Wednesday, August 18, 2010

Cron Daemon Complains About PHP Warnings

A recent upgrade of php5-common brought with it an annoying side effect - the root account is being spammed with email messages from the Cron Daemon, every 30 minutes:
Date: Wed, 18 Aug 2010 20:09:01 +0300                                                                                                                                                             
From: Cron Daemon                                                                                                                                                        
To: root@machine-cycle.home                                                                                                                                                                       
Subject: Cron    [ -x /usr/lib/php5/maxlifetime ] && [ -d /var/lib/php5 ] && find /var/lib/php5/ -type f -cmin +$(/usr/lib/php5/maxlifetime) -print0 | xargs -n 200 -r -0 rm  
                                                                                                                                                                                                  
PHP Warning:  Directive 'register_long_arrays' is deprecated in PHP 5.3 and greater in Unknown on line 0                                                                                          
PHP Warning:  Directive 'magic_quotes_gpc' is deprecated in PHP 5.3 and greater in Unknown on line 0                                                                                              
First, I had to determine the package causing the trouble:
# dpkg -S /usr/lib/php5/maxlifetime
php5-common: /usr/lib/php5/maxlifetime
While some of the bugs listed at the Debian BTS seemed relevant, none seemed to match my exact situation.

I searched for the exact error messages I got, and found a few references on the PHP BTS. Some of these revolved around a problem with disabling warning reports from the PHP interpreter.

I decided it was time to follow the code instead of hyperlinks.

The file /usr/lib/php5/maxlifetime is a short shell script which calls the PHP command line interpreter, like this:
php5 -c /etc/php5/apache2/php.ini -r 'print ini_get("session.gc_maxlifetime");'
I tried it at the command line, and I got the same warnings. Got it!

But now what? after all, I know next to nothing about PHP...

Well, it did seem plausible that the problem had to do with the configuration file /etc/php5/apache2/php.ini, so I stared at it for a while until I found that warning messages can be disabled like this:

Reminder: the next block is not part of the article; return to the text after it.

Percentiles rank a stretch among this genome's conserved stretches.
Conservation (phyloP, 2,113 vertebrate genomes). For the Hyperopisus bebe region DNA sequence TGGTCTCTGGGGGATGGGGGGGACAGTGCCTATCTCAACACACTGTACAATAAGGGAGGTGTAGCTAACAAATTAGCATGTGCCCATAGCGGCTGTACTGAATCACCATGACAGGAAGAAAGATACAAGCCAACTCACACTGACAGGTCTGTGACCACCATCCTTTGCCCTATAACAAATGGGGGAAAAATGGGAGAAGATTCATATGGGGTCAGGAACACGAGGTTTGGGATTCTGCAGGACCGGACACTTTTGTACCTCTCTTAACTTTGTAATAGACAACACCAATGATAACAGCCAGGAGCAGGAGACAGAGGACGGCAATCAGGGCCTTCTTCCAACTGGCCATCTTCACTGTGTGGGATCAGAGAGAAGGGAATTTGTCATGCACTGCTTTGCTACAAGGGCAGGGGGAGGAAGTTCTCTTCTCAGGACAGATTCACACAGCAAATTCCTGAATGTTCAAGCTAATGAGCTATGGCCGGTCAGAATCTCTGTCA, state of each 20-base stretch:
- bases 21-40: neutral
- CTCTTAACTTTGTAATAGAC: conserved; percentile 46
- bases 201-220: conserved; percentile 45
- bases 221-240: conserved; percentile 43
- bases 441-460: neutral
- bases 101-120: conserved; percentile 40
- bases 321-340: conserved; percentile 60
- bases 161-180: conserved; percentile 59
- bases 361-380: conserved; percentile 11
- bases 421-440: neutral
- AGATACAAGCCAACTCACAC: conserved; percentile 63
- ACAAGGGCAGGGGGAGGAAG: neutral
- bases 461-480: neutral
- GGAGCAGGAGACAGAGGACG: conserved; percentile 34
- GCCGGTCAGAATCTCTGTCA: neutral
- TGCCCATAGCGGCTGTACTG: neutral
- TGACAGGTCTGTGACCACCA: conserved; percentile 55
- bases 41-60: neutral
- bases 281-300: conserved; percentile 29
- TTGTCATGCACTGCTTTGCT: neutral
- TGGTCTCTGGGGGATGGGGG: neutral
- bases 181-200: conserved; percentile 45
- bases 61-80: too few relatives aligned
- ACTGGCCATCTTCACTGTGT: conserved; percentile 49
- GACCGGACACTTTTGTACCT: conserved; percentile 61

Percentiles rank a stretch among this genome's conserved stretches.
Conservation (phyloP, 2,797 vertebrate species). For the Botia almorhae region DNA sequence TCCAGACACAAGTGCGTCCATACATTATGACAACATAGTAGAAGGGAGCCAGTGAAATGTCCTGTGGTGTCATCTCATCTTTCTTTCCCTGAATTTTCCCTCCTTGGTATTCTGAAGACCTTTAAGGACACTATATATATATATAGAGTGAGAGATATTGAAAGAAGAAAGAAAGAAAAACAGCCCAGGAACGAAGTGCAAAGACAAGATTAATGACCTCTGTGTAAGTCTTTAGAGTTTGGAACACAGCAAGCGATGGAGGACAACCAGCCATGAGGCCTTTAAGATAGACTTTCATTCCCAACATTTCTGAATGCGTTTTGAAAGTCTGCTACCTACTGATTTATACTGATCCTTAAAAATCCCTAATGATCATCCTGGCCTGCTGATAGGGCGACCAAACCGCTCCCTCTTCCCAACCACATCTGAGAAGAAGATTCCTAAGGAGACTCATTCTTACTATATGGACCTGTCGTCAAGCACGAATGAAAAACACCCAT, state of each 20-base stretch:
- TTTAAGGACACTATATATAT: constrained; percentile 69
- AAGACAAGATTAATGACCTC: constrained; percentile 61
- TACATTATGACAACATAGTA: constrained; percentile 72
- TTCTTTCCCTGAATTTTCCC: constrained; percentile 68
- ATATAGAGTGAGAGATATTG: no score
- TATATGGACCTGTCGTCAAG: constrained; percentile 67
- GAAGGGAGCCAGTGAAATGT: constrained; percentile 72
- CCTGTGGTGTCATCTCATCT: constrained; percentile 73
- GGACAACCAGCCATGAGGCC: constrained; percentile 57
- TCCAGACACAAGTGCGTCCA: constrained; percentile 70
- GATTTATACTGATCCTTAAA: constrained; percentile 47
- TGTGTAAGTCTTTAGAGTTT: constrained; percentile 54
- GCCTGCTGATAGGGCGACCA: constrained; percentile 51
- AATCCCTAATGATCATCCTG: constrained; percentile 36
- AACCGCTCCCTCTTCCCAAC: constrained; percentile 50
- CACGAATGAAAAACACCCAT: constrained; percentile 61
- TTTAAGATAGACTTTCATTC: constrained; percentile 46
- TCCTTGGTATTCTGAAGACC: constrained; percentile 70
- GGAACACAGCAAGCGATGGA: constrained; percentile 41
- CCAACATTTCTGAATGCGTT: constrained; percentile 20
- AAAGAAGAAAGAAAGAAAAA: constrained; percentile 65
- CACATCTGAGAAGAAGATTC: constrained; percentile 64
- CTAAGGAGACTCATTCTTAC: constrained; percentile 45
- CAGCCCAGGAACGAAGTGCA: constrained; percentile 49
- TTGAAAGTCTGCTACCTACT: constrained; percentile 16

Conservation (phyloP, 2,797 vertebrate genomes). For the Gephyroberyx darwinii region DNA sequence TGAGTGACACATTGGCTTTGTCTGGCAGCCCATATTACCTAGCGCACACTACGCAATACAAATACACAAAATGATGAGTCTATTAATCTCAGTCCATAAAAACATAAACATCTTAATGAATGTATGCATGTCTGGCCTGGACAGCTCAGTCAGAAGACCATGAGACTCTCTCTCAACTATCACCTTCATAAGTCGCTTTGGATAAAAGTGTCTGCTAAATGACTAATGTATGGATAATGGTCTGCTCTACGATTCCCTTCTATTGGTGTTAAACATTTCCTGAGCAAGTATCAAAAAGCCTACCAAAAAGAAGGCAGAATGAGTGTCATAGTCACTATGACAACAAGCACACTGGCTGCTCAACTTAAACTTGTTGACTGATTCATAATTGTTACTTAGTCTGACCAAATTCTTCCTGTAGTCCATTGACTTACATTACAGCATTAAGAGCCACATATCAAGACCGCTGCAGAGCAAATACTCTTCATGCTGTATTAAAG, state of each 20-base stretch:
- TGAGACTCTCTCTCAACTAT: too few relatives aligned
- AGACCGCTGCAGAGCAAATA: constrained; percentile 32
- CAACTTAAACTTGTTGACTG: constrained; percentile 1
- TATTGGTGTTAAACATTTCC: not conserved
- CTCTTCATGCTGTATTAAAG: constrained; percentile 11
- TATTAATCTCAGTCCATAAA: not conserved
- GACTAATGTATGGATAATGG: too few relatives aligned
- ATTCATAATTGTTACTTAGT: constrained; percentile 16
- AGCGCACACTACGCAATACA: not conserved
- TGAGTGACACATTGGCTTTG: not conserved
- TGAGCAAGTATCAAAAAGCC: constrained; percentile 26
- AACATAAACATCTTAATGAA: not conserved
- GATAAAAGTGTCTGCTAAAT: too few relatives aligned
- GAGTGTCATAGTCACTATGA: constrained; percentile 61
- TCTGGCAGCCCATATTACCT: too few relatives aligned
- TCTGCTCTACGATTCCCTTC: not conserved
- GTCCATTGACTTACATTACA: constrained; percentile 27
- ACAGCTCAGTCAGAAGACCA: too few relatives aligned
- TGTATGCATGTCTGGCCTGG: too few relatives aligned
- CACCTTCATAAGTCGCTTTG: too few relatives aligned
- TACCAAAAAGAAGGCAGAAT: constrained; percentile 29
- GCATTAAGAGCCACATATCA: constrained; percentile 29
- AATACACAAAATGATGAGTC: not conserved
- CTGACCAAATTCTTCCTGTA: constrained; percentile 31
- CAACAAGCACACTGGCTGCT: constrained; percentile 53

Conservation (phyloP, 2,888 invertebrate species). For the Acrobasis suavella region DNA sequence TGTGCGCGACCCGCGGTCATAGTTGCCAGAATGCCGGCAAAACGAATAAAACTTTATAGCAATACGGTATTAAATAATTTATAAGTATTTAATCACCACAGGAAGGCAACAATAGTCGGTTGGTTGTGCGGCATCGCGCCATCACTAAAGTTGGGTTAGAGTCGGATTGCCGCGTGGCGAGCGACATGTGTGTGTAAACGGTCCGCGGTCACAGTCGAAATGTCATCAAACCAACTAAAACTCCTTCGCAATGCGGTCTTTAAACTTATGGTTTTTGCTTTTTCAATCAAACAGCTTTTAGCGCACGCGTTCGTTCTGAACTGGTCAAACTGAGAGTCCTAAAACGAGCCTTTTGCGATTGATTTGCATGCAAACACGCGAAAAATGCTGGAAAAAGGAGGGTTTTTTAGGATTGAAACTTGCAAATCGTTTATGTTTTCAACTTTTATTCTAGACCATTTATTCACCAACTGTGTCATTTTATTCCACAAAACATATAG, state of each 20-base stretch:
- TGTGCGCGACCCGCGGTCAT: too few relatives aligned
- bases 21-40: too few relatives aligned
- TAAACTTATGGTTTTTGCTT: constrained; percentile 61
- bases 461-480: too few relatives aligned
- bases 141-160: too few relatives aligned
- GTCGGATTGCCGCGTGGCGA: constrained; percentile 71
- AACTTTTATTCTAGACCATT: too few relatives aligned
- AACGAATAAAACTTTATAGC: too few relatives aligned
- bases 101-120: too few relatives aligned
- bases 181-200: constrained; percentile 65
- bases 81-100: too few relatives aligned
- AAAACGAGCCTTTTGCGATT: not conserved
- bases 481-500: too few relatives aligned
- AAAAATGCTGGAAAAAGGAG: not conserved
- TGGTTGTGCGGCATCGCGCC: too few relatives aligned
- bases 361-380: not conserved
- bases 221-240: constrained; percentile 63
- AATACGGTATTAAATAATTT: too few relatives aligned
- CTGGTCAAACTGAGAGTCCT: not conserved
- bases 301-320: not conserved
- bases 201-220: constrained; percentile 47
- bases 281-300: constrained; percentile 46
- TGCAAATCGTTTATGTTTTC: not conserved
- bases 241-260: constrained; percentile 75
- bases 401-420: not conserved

error_reporting  =  E_ALL & ~E_NOTICE & ~E_WARNING
I got rid of the annoying email messages alright, but I didn't really solve the problem - it's just a workaround.

Life's full of workarounds, and I'm slowly getting used to it.

6 comments:

  1. Better use:

    error_reporting = E_ALL & ~E_DEPRECATED

    ReplyDelete
  2. Turns out my config file was way behind the packaged one, and your suggestion is the default setting these days.

    Thanks!

    ReplyDelete
  3. if you modified php.ini to add session.gc_maxlifetime = something instead of the default value of 1440 you will receive this message. grep -R 'session.gc_maxlifetime' /etc/php5/ and correct all values. it's a script in etc cron.d which deletes old session files for php that is returning this error.

    ReplyDelete
    Replies
    1. the idea is not to disable warnings and errors but instead correct the problem :P

      Delete
    2. First off, thanks for pointing out the source of the problem. I would never have guessed.

      As for always trying to correct the problem instead of disabling warning, well, that's a fine approach and I'm all for it - heck, my blog is all about this. But:

      a) I never modified that parameter - all occurrences are set to the default value of 1440, and
      b) the warning is disabled in the default config file,

      The real problem, it seems, is that my config file was not upgraded automatically for some reason, and I'm too clueless to figure it out on my own ...

      Delete
  4. Yes, it usually is a good idea to fix the problem rather than patch it with error_reporting...and it's also good to know how error_reporting works in detail, something I just picked up today in order to get rid of a harmless warning that was on my company's site. This was a helpful reference:

    http://www.programmerinterview.com/index.php/php-questions/how-to-remove-warnings-in-php/

    ReplyDelete